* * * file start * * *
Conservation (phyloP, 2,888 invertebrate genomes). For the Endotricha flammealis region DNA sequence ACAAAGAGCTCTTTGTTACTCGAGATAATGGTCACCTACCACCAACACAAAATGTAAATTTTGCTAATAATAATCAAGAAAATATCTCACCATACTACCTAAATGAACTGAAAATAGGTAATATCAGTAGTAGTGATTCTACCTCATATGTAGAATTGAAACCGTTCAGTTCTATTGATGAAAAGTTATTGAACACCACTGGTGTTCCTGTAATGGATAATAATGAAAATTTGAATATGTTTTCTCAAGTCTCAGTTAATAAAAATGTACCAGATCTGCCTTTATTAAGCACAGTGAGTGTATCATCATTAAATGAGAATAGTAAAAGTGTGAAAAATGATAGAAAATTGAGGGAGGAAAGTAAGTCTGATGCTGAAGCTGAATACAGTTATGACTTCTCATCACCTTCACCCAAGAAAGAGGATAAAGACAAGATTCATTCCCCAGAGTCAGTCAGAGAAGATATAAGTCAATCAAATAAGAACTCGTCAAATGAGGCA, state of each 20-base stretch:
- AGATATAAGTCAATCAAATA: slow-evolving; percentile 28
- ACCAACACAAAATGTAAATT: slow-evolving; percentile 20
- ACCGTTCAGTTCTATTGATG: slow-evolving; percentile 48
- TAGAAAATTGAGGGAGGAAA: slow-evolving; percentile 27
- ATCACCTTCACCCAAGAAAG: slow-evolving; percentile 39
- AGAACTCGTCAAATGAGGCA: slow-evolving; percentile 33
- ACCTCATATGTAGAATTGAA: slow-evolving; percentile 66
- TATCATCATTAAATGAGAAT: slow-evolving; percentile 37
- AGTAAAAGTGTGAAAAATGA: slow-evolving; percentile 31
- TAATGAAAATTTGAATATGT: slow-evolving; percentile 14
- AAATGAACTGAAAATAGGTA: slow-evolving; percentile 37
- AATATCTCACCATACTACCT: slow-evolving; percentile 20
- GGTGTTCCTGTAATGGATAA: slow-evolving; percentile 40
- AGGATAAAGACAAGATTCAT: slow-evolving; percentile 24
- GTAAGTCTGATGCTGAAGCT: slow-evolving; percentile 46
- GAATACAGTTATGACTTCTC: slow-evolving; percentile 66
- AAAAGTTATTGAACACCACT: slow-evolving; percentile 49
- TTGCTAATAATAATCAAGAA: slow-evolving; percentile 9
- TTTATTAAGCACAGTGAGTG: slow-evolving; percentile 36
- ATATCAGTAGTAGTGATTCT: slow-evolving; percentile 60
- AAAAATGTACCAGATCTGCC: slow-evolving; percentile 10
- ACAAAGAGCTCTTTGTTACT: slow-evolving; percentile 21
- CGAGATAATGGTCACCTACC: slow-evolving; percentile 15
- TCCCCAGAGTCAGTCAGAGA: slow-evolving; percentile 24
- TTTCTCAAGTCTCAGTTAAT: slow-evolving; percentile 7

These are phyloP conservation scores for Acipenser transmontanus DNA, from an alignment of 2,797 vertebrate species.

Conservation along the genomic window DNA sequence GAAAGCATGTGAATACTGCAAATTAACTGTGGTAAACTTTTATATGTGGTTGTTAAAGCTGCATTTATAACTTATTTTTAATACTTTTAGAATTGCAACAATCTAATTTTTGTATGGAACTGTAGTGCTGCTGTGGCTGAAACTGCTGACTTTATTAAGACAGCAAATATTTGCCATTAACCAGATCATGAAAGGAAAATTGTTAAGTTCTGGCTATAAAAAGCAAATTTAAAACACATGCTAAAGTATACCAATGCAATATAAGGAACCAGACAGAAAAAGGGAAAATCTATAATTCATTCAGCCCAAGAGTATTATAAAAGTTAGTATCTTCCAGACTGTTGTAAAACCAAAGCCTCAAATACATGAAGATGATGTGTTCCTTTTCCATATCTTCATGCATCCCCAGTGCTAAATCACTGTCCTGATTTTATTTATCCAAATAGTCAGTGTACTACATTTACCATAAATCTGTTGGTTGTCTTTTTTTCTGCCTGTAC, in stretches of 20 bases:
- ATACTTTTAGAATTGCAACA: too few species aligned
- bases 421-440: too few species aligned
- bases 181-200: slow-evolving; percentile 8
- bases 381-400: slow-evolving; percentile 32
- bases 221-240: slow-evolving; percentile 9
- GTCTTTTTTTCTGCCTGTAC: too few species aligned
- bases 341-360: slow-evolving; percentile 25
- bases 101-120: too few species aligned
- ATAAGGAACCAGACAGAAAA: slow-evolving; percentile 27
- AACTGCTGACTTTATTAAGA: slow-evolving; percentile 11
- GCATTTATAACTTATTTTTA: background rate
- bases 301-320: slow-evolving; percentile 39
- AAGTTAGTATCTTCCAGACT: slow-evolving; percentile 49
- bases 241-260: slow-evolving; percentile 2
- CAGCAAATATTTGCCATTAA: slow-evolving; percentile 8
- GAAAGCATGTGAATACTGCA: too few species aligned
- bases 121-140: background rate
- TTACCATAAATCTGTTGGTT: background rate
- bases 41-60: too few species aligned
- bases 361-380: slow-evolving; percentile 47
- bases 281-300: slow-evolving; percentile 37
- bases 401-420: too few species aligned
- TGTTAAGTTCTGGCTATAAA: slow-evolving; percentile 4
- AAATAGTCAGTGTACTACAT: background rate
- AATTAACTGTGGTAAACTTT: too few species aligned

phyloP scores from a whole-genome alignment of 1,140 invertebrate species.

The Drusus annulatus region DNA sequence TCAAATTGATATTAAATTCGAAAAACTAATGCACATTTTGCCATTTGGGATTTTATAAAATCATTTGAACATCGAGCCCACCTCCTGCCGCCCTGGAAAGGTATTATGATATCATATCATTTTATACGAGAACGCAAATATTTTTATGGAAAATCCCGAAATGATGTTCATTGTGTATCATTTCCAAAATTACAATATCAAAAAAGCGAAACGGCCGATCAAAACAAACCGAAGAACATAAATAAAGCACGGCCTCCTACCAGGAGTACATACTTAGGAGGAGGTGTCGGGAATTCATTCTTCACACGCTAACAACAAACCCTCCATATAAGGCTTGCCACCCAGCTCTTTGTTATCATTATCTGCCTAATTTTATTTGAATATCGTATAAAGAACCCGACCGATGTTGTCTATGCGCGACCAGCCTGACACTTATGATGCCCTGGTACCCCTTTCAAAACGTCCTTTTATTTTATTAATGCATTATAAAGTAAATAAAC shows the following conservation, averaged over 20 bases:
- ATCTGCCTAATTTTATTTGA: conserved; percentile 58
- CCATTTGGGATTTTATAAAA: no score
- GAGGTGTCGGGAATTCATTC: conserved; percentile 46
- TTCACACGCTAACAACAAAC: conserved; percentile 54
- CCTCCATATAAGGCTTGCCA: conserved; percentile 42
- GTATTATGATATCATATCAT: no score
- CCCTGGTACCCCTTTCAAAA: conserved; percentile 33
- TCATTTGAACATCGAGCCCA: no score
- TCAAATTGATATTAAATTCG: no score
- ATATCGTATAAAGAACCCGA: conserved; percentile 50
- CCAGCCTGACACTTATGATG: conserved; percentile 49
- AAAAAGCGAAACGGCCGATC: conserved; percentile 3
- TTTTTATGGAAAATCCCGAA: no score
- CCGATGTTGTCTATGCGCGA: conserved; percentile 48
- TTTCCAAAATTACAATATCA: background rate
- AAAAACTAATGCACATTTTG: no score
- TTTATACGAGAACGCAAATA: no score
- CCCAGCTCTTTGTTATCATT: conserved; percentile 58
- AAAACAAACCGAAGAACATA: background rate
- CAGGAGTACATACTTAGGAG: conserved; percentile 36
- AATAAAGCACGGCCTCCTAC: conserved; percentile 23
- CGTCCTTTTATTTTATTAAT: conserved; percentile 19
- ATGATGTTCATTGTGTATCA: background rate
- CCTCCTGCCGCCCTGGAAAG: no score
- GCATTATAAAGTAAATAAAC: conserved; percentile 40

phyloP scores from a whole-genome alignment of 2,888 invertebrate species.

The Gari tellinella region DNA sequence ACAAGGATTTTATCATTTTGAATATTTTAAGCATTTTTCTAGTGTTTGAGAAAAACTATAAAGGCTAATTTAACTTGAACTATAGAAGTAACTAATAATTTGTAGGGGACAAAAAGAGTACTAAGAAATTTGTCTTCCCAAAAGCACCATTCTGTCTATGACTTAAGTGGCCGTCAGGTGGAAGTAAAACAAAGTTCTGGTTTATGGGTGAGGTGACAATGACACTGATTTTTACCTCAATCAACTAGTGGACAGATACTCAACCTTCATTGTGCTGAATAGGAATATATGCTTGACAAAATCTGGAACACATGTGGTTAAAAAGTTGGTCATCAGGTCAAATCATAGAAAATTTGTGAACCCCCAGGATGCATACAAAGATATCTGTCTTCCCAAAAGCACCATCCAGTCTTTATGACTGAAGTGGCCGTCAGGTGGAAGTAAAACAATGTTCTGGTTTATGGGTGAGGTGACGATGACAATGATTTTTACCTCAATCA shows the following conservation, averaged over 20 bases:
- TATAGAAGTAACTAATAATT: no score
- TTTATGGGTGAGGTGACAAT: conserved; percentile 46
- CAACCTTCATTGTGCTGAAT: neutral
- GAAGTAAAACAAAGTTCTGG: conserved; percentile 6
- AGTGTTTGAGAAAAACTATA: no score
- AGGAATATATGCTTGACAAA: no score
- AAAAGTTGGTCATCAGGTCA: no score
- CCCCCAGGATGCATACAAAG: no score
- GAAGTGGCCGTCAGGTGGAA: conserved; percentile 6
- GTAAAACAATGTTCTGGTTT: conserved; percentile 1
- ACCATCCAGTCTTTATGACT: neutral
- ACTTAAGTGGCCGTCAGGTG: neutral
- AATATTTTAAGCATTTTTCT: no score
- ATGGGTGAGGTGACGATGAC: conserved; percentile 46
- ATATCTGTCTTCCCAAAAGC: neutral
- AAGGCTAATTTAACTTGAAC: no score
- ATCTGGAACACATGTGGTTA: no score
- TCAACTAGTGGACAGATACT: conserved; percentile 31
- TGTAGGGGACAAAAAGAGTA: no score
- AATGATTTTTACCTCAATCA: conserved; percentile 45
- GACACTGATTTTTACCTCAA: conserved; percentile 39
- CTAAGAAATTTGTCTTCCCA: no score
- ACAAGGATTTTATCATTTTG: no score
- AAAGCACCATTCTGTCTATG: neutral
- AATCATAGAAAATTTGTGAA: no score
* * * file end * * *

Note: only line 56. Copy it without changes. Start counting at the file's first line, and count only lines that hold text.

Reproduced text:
- ATCTGCCTAATTTTATTTGA: conserved; percentile 58